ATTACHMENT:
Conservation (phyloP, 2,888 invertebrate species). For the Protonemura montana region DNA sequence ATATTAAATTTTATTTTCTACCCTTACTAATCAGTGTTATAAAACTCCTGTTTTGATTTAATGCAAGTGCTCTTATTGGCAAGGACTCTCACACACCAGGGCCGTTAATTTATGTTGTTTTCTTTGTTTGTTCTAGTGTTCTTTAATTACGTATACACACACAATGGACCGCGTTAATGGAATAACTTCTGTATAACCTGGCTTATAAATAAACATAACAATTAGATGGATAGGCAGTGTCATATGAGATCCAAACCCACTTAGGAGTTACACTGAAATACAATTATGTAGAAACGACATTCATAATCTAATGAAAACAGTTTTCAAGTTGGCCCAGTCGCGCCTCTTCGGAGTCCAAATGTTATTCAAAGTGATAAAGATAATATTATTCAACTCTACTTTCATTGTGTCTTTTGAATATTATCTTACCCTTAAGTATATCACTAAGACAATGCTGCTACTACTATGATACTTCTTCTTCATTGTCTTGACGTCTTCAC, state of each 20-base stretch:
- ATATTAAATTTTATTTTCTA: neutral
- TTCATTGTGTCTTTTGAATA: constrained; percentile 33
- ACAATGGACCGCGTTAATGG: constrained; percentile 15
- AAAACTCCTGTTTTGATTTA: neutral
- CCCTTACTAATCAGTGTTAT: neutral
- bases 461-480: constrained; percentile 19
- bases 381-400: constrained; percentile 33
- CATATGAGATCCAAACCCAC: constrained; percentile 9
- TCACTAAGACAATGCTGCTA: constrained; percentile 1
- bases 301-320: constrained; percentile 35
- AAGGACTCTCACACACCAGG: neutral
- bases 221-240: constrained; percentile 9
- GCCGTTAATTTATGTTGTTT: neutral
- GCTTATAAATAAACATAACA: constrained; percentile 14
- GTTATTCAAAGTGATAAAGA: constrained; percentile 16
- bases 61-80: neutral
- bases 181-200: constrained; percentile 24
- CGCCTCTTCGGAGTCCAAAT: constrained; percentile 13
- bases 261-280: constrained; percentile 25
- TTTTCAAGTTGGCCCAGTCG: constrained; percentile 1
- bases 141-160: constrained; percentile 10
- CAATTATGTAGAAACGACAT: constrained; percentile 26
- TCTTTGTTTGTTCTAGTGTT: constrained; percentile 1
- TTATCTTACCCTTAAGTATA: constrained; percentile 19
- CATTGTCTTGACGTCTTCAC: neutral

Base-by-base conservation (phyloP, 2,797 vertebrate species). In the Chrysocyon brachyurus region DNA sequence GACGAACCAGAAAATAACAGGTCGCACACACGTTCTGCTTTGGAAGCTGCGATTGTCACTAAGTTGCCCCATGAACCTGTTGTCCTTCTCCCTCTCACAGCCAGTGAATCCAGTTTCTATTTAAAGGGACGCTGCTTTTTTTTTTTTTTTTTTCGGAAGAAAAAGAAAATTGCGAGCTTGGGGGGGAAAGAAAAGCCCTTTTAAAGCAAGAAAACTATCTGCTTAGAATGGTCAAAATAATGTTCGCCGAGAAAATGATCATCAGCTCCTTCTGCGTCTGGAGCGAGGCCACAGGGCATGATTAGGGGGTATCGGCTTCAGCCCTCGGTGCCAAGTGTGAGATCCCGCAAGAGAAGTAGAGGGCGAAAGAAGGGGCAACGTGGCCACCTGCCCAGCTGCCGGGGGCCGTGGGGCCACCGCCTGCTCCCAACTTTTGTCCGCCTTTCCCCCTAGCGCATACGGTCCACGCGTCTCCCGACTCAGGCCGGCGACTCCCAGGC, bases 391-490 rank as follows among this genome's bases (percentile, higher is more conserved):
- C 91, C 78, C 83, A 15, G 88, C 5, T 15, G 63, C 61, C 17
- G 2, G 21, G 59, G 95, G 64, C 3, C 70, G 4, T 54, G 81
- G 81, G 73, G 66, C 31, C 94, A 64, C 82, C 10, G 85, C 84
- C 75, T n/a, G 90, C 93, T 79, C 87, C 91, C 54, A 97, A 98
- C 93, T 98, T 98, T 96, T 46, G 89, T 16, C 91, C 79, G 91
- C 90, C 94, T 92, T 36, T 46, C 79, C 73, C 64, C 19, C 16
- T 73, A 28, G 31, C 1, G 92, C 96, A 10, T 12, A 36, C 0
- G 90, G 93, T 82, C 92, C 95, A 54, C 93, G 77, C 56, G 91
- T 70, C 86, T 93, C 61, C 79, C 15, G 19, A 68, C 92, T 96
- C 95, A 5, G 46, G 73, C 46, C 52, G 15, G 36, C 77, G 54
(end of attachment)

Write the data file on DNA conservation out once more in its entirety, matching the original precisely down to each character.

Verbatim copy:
Conservation (phyloP, 2,888 invertebrate species). For the Protonemura montana region DNA sequence ATATTAAATTTTATTTTCTACCCTTACTAATCAGTGTTATAAAACTCCTGTTTTGATTTAATGCAAGTGCTCTTATTGGCAAGGACTCTCACACACCAGGGCCGTTAATTTATGTTGTTTTCTTTGTTTGTTCTAGTGTTCTTTAATTACGTATACACACACAATGGACCGCGTTAATGGAATAACTTCTGTATAACCTGGCTTATAAATAAACATAACAATTAGATGGATAGGCAGTGTCATATGAGATCCAAACCCACTTAGGAGTTACACTGAAATACAATTATGTAGAAACGACATTCATAATCTAATGAAAACAGTTTTCAAGTTGGCCCAGTCGCGCCTCTTCGGAGTCCAAATGTTATTCAAAGTGATAAAGATAATATTATTCAACTCTACTTTCATTGTGTCTTTTGAATATTATCTTACCCTTAAGTATATCACTAAGACAATGCTGCTACTACTATGATACTTCTTCTTCATTGTCTTGACGTCTTCAC, state of each 20-base stretch:
- ATATTAAATTTTATTTTCTA: neutral
- TTCATTGTGTCTTTTGAATA: constrained; percentile 33
- ACAATGGACCGCGTTAATGG: constrained; percentile 15
- AAAACTCCTGTTTTGATTTA: neutral
- CCCTTACTAATCAGTGTTAT: neutral
- bases 461-480: constrained; percentile 19
- bases 381-400: constrained; percentile 33
- CATATGAGATCCAAACCCAC: constrained; percentile 9
- TCACTAAGACAATGCTGCTA: constrained; percentile 1
- bases 301-320: constrained; percentile 35
- AAGGACTCTCACACACCAGG: neutral
- bases 221-240: constrained; percentile 9
- GCCGTTAATTTATGTTGTTT: neutral
- GCTTATAAATAAACATAACA: constrained; percentile 14
- GTTATTCAAAGTGATAAAGA: constrained; percentile 16
- bases 61-80: neutral
- bases 181-200: constrained; percentile 24
- CGCCTCTTCGGAGTCCAAAT: constrained; percentile 13
- bases 261-280: constrained; percentile 25
- TTTTCAAGTTGGCCCAGTCG: constrained; percentile 1
- bases 141-160: constrained; percentile 10
- CAATTATGTAGAAACGACAT: constrained; percentile 26
- TCTTTGTTTGTTCTAGTGTT: constrained; percentile 1
- TTATCTTACCCTTAAGTATA: constrained; percentile 19
- CATTGTCTTGACGTCTTCAC: neutral

Base-by-base conservation (phyloP, 2,797 vertebrate species). In the Chrysocyon brachyurus region DNA sequence GACGAACCAGAAAATAACAGGTCGCACACACGTTCTGCTTTGGAAGCTGCGATTGTCACTAAGTTGCCCCATGAACCTGTTGTCCTTCTCCCTCTCACAGCCAGTGAATCCAGTTTCTATTTAAAGGGACGCTGCTTTTTTTTTTTTTTTTTTCGGAAGAAAAAGAAAATTGCGAGCTTGGGGGGGAAAGAAAAGCCCTTTTAAAGCAAGAAAACTATCTGCTTAGAATGGTCAAAATAATGTTCGCCGAGAAAATGATCATCAGCTCCTTCTGCGTCTGGAGCGAGGCCACAGGGCATGATTAGGGGGTATCGGCTTCAGCCCTCGGTGCCAAGTGTGAGATCCCGCAAGAGAAGTAGAGGGCGAAAGAAGGGGCAACGTGGCCACCTGCCCAGCTGCCGGGGGCCGTGGGGCCACCGCCTGCTCCCAACTTTTGTCCGCCTTTCCCCCTAGCGCATACGGTCCACGCGTCTCCCGACTCAGGCCGGCGACTCCCAGGC, bases 391-490 rank as follows among this genome's bases (percentile, higher is more conserved):
- C 91, C 78, C 83, A 15, G 88, C 5, T 15, G 63, C 61, C 17
- G 2, G 21, G 59, G 95, G 64, C 3, C 70, G 4, T 54, G 81
- G 81, G 73, G 66, C 31, C 94, A 64, C 82, C 10, G 85, C 84
- C 75, T n/a, G 90, C 93, T 79, C 87, C 91, C 54, A 97, A 98
- C 93, T 98, T 98, T 96, T 46, G 89, T 16, C 91, C 79, G 91
- C 90, C 94, T 92, T 36, T 46, C 79, C 73, C 64, C 19, C 16
- T 73, A 28, G 31, C 1, G 92, C 96, A 10, T 12, A 36, C 0
- G 90, G 93, T 82, C 92, C 95, A 54, C 93, G 77, C 56, G 91
- T 70, C 86, T 93, C 61, C 79, C 15, G 19, A 68, C 92, T 96
- C 95, A 5, G 46, G 73, C 46, C 52, G 15, G 36, C 77, G 54